And demolish we did, bringing in a big bulldozer and going to town with the structures. (In fact, I discovered a new passion: If I weren’t already deeply engaged in creating elaborate ponds and streams for a living, demolition would be another endeavor I might enjoy.) Most of the building were fairly insubstantial and fell over like houses of cards, but even so, there was something enormously gratifying about being paid to knock stuff down while knowing as well that we were clearing the decks for something beautiful.
So we cleared the site, hauled away the refuse and found ourselves standing in a fresh space where the watershapes would be the first new element in what was shaping up to be a spectacular scene. But the decks weren’t completely clear: We left a number of mature Eucalyptus trees in place because the client was including them in his plans. We slowed down around the trees and took care in reshaping the space (in consultation with an arborist) to make certain we did no harm to the trees’ root systems in establishing the footprint for the pond.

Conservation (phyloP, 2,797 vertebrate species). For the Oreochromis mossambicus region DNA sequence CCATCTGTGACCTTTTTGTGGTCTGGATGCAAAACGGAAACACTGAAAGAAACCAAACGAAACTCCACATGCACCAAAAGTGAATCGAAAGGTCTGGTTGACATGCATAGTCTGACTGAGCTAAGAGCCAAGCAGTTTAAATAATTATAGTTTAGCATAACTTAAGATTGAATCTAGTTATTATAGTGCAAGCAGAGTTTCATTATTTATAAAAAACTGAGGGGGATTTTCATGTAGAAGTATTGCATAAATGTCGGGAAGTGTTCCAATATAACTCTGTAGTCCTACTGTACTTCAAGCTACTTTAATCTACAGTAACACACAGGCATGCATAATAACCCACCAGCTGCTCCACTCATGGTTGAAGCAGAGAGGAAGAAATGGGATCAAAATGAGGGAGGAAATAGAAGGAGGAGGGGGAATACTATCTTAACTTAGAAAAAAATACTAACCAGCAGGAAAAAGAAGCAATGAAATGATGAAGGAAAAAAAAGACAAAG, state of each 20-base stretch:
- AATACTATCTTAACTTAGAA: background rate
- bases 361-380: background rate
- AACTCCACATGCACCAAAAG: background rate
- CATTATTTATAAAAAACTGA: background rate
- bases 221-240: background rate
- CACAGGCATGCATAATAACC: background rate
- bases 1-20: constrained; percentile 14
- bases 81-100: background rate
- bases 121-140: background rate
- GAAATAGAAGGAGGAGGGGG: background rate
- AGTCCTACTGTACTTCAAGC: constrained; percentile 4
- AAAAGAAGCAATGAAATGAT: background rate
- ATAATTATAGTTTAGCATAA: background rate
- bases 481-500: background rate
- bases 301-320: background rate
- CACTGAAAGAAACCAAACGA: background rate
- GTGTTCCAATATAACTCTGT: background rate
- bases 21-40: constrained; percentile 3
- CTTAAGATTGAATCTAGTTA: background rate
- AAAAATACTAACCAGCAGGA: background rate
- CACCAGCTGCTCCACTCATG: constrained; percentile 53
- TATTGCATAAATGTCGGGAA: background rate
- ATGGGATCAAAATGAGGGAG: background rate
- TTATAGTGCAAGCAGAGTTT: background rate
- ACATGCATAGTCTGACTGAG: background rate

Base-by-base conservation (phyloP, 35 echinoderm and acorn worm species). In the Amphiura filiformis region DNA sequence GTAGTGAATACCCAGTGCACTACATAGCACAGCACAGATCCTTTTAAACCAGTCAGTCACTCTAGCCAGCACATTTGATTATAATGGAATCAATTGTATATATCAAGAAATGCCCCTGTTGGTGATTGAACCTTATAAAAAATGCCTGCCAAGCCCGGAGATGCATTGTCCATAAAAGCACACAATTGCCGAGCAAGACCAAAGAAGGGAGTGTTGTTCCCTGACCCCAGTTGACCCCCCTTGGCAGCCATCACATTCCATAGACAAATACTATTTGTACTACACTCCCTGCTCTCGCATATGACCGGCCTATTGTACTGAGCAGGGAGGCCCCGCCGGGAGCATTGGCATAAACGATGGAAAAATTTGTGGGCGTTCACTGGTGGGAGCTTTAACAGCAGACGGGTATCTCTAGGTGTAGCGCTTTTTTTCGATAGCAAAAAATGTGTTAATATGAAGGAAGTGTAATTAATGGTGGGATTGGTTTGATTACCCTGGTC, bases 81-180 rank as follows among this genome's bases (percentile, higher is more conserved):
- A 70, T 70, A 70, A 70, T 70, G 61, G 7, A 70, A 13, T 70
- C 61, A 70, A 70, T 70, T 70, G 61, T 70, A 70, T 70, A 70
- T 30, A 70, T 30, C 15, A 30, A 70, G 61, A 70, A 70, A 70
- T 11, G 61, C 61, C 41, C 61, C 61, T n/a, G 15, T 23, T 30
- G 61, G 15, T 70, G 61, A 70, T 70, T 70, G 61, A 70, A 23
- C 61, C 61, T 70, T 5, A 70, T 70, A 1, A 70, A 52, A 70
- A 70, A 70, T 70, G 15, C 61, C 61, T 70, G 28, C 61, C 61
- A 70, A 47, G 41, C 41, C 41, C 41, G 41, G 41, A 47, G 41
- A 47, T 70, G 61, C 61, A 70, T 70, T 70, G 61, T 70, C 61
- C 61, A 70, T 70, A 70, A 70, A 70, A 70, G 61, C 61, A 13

LIKE A CHARM
The thought of building a large, naturalistic watershape in the cleft of a canyon makes perfect sense, of course: The space we were working in – approximately 200 feet long by 80 feet wide – was just the sort of place you might expect a real body of water to form over time.